The Akaka tribe is not required to make its decisions by democratic processes required by law for federal and state governments. The tribal "organic governing document" (i.e., Constitution) must be "adopted by a majority vote of the adult members listed on the roll" [membership list]. However, there is no requirement for that vote to be conducted by secret ballot. Many leaders of the ethnic Hawaiian community have claimed that it is culturally appropriate for ethnic Hawaiians to make decisions by "consensus" (i.e., informal agreement in a group setting where everyone feels intimidated to go along with the leaders). Several of those leaders have actually conducted decision-making sessions known as "puwalu" where all interested Hawaiians are invited to attend a mass meeting in a huge tent in a public park.

And of course the decision whether to create an Akaka tribe is not being made democratically. The 25% of ethnic Hawaiians who have joined Kau Inoa will decide on behalf of the 75% of ethnic Hawaiians who refuse to join. The people of Hawaii are not being allowed to vote on whether to carve up our people and resources along racial lines.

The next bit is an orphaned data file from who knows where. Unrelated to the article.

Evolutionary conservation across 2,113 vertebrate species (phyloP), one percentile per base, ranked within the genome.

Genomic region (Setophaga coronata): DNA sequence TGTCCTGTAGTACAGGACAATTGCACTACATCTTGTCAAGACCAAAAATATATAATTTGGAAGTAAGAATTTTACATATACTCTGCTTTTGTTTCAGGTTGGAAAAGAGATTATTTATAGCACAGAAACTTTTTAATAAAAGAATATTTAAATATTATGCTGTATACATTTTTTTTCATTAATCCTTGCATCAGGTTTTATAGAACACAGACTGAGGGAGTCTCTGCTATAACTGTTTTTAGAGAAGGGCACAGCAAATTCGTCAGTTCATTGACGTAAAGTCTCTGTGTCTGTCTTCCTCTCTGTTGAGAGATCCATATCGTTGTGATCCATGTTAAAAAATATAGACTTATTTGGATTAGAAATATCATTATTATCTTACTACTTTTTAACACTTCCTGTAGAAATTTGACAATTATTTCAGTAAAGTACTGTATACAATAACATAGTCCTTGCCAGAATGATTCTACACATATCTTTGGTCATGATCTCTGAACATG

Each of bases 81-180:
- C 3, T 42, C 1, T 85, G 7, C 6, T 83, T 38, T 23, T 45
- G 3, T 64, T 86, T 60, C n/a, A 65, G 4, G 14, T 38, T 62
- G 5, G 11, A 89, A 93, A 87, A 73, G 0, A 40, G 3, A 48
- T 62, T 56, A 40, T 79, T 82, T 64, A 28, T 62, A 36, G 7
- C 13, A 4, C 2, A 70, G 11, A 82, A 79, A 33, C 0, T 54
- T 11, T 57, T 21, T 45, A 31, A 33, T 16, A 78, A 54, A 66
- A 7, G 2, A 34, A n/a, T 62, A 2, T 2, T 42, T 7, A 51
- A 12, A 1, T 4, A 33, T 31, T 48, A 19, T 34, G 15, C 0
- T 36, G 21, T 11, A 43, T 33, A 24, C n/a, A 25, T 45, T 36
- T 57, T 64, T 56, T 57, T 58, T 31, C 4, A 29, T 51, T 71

Full text of the current Akaka bill, S.381 and H.R.862 in the 111th Congress, introduced on February 4, 2009:


The history of the Akaka bill in the current 111th Congress is being tracked in a webpage that includes news reports, commentaries, and links to the bill's history in all previous years:


Why all America should oppose the Akaka bill -- 5-paragraph summary with extensive references:


The Akaka bill is the biggest threat to establish "Hawaiian Apartheid: Racial Separatism and Ethnic Nationalism in the Aloha State" Read portions of the book by that title at:


A cloture motion on the Akaka bill in June 2006 included substantive debate about the bill itself on the U.S. Senate floor for about 5 hours over a two day period. The transcripts of those debates have been copied from the Library of Congress website and are available in a more user-friendly format here:


Lies told on the U.S. Senate Floor by Senators Inouye and Dorgan regarding Hawaiian history:


Evidence showing most Hawaii people and most ethnic Hawaiians oppose the Akaka bill:


An older version of the Native Hawaiian Recognition bill was introduced in the Senate of the 107th Congress as S.81 on January 22, 2001. This was the same bill that previously died in the 106th Congress, which was then known as S.2899 and H.R.4904. Attorney Paul Sullivan's point-by-point analysis of S.81 can now be resurrected as a point-by-point analysis of the newest version of the Akaka bill, because all the contents and section numbers of the bills are identical. Groundhog Day!